The Florida Department of Health (DOH) in Miami-Dade County received confirmation of a seventh raccoon that tested positive for rabies in the same Kendall area as previous alerts. Although the rabies alert for that area had been lifted, it will now be extended for another 60 days.
In addition, DOH-Miami-Dade received confirmation of an otter who tested positive for rabies. The otter bit a human and later died. There were four human exposures who had been advised to receive rabies post exposure prophylaxis.
This brings the total to 10 confirmed rabid animals - seven raccoons, two cats and one otter - identified in Miami-Dade in 2018.
The Miami-Dade County boundaries for the latest Kendall alert ending on Jan. 19 are as follows:
- SW 152 Street to the north
- SW 187 Street to the south
- SW 117 Avenue to the east
- SW 137 Avenue to the west
All other rabies alerts have expired.
An animal with rabies could infect other wild or domestic animals that have not been vaccinated against rabies. All domestic animals should be vaccinated against rabies and all wildlife contact should be avoided, particularly raccoons, bats, foxes, skunks, otters, bobcats and coyotes. Rabies is a disease of the nervous system and is fatal to warm-blooded animals and humans. The only treatment for human exposure to rabies is rabies-specific immune globulin and rabies immunization. Appropriate treatment started soon after the exposure, will protect an exposed person from the disease.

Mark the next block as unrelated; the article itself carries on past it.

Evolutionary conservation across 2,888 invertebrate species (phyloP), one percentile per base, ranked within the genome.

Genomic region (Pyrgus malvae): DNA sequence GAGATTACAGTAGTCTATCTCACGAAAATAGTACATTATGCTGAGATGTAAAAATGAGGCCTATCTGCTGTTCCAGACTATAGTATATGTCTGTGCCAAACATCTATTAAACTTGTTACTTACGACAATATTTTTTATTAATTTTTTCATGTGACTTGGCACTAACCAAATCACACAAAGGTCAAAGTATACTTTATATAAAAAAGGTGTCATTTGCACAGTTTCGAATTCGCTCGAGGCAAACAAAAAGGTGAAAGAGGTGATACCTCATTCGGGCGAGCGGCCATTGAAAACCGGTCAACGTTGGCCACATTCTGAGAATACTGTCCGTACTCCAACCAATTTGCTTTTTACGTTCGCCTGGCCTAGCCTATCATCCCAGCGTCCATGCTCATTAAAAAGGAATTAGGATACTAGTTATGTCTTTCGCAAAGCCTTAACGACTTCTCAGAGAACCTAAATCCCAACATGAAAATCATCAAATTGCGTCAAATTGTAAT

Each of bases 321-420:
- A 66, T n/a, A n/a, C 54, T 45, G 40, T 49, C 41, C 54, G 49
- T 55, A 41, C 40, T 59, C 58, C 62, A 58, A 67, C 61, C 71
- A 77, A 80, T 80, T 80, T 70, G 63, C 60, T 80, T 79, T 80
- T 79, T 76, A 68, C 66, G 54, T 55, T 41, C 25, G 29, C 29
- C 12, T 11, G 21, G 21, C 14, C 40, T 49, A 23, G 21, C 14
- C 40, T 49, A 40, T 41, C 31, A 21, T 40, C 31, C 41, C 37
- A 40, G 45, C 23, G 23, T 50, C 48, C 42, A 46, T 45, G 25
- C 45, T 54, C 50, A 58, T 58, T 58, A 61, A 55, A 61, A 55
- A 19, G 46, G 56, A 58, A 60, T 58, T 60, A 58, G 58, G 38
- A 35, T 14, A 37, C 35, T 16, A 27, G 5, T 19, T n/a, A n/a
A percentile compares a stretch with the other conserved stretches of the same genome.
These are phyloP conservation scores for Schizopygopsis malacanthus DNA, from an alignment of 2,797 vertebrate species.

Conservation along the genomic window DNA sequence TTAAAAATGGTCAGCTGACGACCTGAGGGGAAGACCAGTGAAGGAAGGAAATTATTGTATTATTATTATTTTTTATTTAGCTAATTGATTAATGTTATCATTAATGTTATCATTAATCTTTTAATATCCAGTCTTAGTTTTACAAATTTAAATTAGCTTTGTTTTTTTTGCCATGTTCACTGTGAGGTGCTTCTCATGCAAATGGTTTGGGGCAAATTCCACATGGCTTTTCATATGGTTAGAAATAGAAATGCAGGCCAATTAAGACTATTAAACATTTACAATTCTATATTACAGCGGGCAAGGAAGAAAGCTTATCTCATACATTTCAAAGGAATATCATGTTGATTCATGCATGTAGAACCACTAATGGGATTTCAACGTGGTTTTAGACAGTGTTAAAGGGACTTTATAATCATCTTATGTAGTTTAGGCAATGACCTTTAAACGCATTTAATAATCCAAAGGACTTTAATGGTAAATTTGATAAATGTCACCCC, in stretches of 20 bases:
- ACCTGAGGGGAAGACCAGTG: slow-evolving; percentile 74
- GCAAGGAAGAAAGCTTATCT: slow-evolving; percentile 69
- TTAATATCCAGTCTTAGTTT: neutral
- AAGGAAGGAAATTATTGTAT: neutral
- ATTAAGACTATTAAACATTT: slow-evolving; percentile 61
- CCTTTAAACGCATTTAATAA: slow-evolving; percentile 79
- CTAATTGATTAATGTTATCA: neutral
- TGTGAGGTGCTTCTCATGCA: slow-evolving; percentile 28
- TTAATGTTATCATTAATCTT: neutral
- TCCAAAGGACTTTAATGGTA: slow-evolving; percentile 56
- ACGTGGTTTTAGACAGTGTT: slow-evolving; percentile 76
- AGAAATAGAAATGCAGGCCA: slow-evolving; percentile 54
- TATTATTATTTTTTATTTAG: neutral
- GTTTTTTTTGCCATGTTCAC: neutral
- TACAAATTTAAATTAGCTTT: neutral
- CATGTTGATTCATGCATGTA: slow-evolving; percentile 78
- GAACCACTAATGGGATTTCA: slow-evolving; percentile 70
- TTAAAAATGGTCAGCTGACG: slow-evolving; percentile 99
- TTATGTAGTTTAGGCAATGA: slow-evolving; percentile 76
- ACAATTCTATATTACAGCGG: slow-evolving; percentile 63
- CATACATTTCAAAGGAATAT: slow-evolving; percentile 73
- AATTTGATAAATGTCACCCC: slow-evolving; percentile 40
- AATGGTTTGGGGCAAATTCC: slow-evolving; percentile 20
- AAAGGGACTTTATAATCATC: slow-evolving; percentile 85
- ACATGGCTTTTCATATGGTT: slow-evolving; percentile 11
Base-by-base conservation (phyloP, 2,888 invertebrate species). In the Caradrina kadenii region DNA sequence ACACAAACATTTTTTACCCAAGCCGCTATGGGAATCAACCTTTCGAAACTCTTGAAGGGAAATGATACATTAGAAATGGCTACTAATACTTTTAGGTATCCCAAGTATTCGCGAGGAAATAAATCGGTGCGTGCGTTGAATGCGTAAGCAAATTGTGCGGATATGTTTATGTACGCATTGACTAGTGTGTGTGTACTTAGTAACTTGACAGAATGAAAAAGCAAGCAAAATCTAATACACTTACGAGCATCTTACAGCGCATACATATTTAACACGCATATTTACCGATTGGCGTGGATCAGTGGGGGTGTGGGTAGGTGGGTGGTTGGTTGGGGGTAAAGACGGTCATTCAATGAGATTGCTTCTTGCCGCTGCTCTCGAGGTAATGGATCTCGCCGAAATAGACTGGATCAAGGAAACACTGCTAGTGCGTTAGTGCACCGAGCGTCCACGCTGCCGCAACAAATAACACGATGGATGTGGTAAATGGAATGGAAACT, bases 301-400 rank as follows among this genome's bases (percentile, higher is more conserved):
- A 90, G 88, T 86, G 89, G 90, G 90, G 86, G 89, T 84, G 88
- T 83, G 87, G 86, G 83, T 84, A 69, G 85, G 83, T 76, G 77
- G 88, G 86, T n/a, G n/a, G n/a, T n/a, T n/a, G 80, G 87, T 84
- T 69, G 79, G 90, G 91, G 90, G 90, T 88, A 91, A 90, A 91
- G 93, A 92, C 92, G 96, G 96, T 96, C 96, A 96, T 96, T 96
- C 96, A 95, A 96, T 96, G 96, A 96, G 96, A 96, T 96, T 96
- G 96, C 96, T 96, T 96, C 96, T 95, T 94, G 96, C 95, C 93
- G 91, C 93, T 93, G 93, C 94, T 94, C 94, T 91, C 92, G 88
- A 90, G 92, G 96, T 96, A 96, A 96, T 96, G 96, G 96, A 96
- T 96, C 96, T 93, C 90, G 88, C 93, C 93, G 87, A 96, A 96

Residents and visitors are advised to take the following precautions:
- Keep rabies vaccinations up to date for all pets. Rabies vaccinations are required for dogs, cats and ferrets in Florida.
- Keep your pets under direct supervision so as to avoid contact with wild animals; If your pet is bitten by a wild animal, seek veterinary assistance for the animal immediately and contact Miami-Dade County Animal Services at 311.
- Do not handle, feed or unintentionally attract wild animals with open garbage cans or litter; Never bring a wild animal into your home.
- Teach children never to handle unfamiliar animals, wild or domestic, even if they appear friendly.
- Prevent bats from entering living quarters or occupied spaces in homes, churches, schools and other similar areas, where they might come in contact with people and pets.
- Persons who have been bitten or scratched by wild or domestic animals should seek medical attention and report the injury to the Florida Department of Health in Miami-Dade County at 305-324-2400.
- Rabies vaccines are available seven days a week at Miami-Dade Animal Services or through a private veterinarian; Call 311 for hours.
For more information on rabies, go to the Florida Department of Health website, call them in Miami-Dade County at 305-324-2400 or call Animal Services at 311.Read the release